Water Policy

It is Time to Restore Salmon to the San Joaquin River

By Monty Schmitt
Natural Resources Defense Council

Reaching a great milestone: #salmon will be re-introduced in the San Joaquin River for the first time since the 1940s.

Last year marked the fifth year of the San Joaquin River Restoration Program and the two year anniversary of renewed river flows - the first since the 1940s when the operation of Friant Dam dried up the river and ended the historic salmon runs.  Thanks to years of hard work on the part of state and federal agencies, farmers, conservation groups, water districts and other stakeholders, the San Joaquin River once again flows all the way to the sea.

How to Deny that Fish Need Water

By Kate Poole
Natural Resources Defense Council

I recently came across this checklist for global warming deniers on Michael Campana’s post:

  1. Deny global warming.
  2. After global warming is determined to be real, deny that it's human caused.
  3. After it is determined to be human caused, deny that it will be harmful.
  4. After it is shown that it will be harmful, claim that it's too expensive to stop.
  5. After it is shown that it will be more expensive *not* to stop, send a threat to a climate scientist.
  6. Engage some scientists who may have ‘street creds,’ but in another field.

Insert the words “Delta ecosystem collapse” for “global warming,” and you have the playbook of some of the biggest water users in California who are driven by a desire to continue profiting from an unsustainable level of water diversions from the Bay-Delta.

LA Times Editorial Supports Lungren’s Investigation of Hetch Hetchy Use

By Dan Aiello
California Progress Report

A recent editorial in the Los Angeles Times was highly critical of San Francisco’s use of Hetch Hetchy water without reclamation or efficient use of its own groundwater, a source that has diminished in its importance to the City over time as San Francisco’s PUC has found it easier to simply use more water from the Tuolomne river than through rainwater reclamation or extracting groundwater from within San Francsico, San Mateo or Santa Clara counties.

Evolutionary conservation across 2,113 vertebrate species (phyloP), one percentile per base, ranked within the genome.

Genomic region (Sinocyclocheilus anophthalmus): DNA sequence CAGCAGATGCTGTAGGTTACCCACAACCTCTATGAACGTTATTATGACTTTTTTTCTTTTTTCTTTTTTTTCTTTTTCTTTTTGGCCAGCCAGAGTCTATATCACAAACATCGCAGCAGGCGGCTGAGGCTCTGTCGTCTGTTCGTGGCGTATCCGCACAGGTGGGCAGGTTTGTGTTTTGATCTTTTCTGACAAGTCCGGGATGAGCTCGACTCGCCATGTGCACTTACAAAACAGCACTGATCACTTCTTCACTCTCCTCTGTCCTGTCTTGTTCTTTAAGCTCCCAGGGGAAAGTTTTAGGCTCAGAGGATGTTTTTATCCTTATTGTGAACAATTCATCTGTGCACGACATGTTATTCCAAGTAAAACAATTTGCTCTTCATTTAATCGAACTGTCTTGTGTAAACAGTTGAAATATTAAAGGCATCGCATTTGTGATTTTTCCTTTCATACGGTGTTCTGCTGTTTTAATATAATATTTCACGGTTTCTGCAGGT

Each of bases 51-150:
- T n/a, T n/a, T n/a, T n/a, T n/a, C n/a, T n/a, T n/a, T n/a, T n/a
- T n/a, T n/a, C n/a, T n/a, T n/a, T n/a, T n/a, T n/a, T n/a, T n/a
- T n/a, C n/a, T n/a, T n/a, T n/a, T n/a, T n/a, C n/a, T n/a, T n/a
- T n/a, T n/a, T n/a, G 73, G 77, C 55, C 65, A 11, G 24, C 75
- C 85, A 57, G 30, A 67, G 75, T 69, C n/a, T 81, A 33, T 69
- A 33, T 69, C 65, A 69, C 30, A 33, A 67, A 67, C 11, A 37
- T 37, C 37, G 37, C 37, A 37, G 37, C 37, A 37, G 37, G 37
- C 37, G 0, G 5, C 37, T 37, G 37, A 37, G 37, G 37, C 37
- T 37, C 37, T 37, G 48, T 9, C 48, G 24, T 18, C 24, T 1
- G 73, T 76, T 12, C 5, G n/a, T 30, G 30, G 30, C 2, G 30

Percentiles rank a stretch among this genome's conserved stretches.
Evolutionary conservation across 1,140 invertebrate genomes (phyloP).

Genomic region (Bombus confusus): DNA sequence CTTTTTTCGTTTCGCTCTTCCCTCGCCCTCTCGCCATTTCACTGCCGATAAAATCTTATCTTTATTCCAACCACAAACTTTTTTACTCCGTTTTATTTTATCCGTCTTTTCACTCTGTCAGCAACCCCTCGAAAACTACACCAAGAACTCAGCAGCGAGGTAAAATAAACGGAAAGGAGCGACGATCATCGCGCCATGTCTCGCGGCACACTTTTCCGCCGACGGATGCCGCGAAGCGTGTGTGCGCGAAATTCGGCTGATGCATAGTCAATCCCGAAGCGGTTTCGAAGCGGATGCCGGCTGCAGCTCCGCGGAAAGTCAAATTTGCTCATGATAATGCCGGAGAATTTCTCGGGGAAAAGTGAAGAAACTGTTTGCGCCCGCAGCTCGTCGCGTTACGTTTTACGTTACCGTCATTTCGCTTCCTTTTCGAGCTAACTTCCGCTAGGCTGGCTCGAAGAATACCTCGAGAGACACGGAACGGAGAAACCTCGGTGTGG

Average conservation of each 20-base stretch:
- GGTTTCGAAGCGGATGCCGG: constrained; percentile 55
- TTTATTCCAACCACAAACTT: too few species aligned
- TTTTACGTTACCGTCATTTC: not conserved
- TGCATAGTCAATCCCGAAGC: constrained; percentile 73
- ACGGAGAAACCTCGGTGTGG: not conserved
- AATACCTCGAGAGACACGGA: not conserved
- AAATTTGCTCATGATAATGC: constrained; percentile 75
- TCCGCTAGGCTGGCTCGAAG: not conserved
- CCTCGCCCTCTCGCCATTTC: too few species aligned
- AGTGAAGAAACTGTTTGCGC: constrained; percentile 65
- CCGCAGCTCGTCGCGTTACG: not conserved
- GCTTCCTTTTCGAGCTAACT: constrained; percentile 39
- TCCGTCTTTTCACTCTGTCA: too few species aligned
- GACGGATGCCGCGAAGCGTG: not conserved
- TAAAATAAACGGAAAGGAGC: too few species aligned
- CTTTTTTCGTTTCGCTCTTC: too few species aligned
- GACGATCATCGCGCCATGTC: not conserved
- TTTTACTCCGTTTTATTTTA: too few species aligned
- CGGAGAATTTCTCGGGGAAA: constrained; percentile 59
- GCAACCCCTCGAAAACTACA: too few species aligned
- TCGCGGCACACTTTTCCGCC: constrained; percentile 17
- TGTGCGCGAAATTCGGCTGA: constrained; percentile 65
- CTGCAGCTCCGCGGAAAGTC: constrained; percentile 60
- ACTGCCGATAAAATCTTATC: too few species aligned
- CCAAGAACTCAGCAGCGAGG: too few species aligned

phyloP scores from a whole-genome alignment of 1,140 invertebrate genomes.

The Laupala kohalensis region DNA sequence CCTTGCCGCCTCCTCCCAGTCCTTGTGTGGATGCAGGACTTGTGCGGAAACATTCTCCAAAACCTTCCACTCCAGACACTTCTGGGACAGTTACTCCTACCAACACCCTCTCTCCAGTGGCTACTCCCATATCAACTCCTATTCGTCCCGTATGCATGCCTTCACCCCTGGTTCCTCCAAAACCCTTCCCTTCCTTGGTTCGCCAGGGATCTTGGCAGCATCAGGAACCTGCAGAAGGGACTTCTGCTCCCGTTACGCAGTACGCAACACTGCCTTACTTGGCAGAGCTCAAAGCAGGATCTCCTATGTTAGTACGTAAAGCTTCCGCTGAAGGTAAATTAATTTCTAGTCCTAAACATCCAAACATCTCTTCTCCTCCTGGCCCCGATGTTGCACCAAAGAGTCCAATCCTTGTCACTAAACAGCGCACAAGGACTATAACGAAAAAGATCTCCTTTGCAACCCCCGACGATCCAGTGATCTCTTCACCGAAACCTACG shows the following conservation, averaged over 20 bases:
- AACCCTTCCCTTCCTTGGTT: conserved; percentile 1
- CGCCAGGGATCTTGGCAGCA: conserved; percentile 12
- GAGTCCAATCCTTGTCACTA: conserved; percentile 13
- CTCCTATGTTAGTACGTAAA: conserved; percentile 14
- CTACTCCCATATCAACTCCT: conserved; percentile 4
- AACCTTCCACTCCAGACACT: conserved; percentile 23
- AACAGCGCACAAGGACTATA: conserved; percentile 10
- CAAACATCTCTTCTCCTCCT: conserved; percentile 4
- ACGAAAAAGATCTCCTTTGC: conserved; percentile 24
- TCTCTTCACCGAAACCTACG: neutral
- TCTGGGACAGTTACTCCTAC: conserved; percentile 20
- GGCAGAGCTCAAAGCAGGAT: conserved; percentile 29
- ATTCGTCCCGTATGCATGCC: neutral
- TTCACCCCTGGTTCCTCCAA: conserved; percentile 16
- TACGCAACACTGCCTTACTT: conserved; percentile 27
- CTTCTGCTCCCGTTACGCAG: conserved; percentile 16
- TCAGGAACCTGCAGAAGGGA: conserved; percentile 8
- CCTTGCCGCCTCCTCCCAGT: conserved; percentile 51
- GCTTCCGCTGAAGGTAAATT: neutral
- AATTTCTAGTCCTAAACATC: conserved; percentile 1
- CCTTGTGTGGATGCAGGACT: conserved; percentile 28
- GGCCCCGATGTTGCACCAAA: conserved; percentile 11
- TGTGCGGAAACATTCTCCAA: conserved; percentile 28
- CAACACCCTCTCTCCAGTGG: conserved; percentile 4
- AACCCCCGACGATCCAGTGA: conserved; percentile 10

The Times’ editorial claims San Francisco has broken its agreement to ‘take no more water than it needed,’ and supports Congressman Dan Lungren’s call to investigate San Francisco’s water policies, among the most inefficient in the state.

Delta Smelt Population Improves As Canal Plans Ramp Up

By Dan Bacher

The abundance of endangered Delta smelt, an indicator species that demonstrates the health of the imperiled Bay-Delta ecosystem, was greater in 2011 than it has been any year since 2001.

Yet state fishery biologists note that population remains a small fraction of historical abundance. "The improvement is likely due in large part to higher than usual Delta outflow which resulted in more and better habitat," according to Marty Gingras, DFG fishery biologist, in a press release on December 23.

The high flows resulted in keeping the Delta smelt away from the state and federal pumping facilities in the South Delta, where millions of Sacramento splittail and other fish were killed this year. Only 51 Delta smelt were "salvaged" in the pumping facilities that export water to southern California water agencies and corporate growers on the west side of the San Joaquin Valley in 2011.

Brown, Salazar Reaffirm 'Mutual Resolve' to Build Peripheral Canal

By Dan Bacher

California Governor Jerry Brown and Interior Secretary Ken Salazar on December 19 reaffirmed their "strong mutual resolve" to moving forward with the Bay Delta Conservation Plan (BDCP) to build a peripheral canal, in spite of strong opposition by Delta advocates.

They also "reinforced their joint commitment to effective action to achieve the dual goals of a healthy San Francisco Bay Delta ecosystem and a reliable water supply for California," the same dual goals that doomed the CalFed program to failure.

Brown and Salazar announced several actions that they claimed will "ensure a fair, open and transparent process" and a full opportunity for input by all interested parties" in the development of a plan to address the future of California’s San Francisco Bay Delta. These actions included revisions to the draft BDCP Memorandum of Agreement (MOA) they contend are "responsive to the comments received by a wide range of water stakeholders in recent weeks."